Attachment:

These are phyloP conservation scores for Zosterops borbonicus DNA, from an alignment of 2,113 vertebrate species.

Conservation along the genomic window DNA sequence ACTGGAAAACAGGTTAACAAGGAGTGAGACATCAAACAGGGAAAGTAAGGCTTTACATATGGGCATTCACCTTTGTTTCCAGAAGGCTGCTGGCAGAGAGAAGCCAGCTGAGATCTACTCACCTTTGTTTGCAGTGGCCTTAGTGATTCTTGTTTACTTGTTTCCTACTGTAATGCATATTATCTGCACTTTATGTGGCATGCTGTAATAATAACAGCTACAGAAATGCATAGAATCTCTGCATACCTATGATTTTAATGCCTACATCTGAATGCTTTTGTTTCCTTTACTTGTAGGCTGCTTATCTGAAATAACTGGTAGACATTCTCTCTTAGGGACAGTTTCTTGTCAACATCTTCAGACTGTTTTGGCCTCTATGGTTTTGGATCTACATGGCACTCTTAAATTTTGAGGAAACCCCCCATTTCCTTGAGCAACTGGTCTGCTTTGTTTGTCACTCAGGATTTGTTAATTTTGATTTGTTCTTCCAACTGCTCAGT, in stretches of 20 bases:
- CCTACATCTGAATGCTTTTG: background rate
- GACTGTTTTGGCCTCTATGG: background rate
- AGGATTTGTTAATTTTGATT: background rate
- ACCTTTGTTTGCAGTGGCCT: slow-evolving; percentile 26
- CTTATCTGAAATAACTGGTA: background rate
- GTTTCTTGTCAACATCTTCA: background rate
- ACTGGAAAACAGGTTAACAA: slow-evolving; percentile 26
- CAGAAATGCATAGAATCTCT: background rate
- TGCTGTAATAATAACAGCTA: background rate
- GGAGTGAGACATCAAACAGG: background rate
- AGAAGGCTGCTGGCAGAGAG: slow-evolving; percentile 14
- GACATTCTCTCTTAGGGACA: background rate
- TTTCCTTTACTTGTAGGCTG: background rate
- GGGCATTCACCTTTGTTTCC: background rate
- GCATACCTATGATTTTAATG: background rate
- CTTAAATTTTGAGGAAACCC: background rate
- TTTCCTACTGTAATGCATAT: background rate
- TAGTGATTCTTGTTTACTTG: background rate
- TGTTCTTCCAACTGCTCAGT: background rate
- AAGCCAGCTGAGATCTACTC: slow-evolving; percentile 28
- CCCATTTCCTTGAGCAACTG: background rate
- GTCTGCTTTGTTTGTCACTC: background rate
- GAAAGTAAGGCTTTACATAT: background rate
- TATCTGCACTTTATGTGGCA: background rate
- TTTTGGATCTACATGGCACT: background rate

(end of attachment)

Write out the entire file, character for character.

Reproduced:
These are phyloP conservation scores for Zosterops borbonicus DNA, from an alignment of 2,113 vertebrate species.

Conservation along the genomic window DNA sequence ACTGGAAAACAGGTTAACAAGGAGTGAGACATCAAACAGGGAAAGTAAGGCTTTACATATGGGCATTCACCTTTGTTTCCAGAAGGCTGCTGGCAGAGAGAAGCCAGCTGAGATCTACTCACCTTTGTTTGCAGTGGCCTTAGTGATTCTTGTTTACTTGTTTCCTACTGTAATGCATATTATCTGCACTTTATGTGGCATGCTGTAATAATAACAGCTACAGAAATGCATAGAATCTCTGCATACCTATGATTTTAATGCCTACATCTGAATGCTTTTGTTTCCTTTACTTGTAGGCTGCTTATCTGAAATAACTGGTAGACATTCTCTCTTAGGGACAGTTTCTTGTCAACATCTTCAGACTGTTTTGGCCTCTATGGTTTTGGATCTACATGGCACTCTTAAATTTTGAGGAAACCCCCCATTTCCTTGAGCAACTGGTCTGCTTTGTTTGTCACTCAGGATTTGTTAATTTTGATTTGTTCTTCCAACTGCTCAGT, in stretches of 20 bases:
- CCTACATCTGAATGCTTTTG: background rate
- GACTGTTTTGGCCTCTATGG: background rate
- AGGATTTGTTAATTTTGATT: background rate
- ACCTTTGTTTGCAGTGGCCT: slow-evolving; percentile 26
- CTTATCTGAAATAACTGGTA: background rate
- GTTTCTTGTCAACATCTTCA: background rate
- ACTGGAAAACAGGTTAACAA: slow-evolving; percentile 26
- CAGAAATGCATAGAATCTCT: background rate
- TGCTGTAATAATAACAGCTA: background rate
- GGAGTGAGACATCAAACAGG: background rate
- AGAAGGCTGCTGGCAGAGAG: slow-evolving; percentile 14
- GACATTCTCTCTTAGGGACA: background rate
- TTTCCTTTACTTGTAGGCTG: background rate
- GGGCATTCACCTTTGTTTCC: background rate
- GCATACCTATGATTTTAATG: background rate
- CTTAAATTTTGAGGAAACCC: background rate
- TTTCCTACTGTAATGCATAT: background rate
- TAGTGATTCTTGTTTACTTG: background rate
- TGTTCTTCCAACTGCTCAGT: background rate
- AAGCCAGCTGAGATCTACTC: slow-evolving; percentile 28
- CCCATTTCCTTGAGCAACTG: background rate
- GTCTGCTTTGTTTGTCACTC: background rate
- GAAAGTAAGGCTTTACATAT: background rate
- TATCTGCACTTTATGTGGCA: background rate
- TTTTGGATCTACATGGCACT: background rate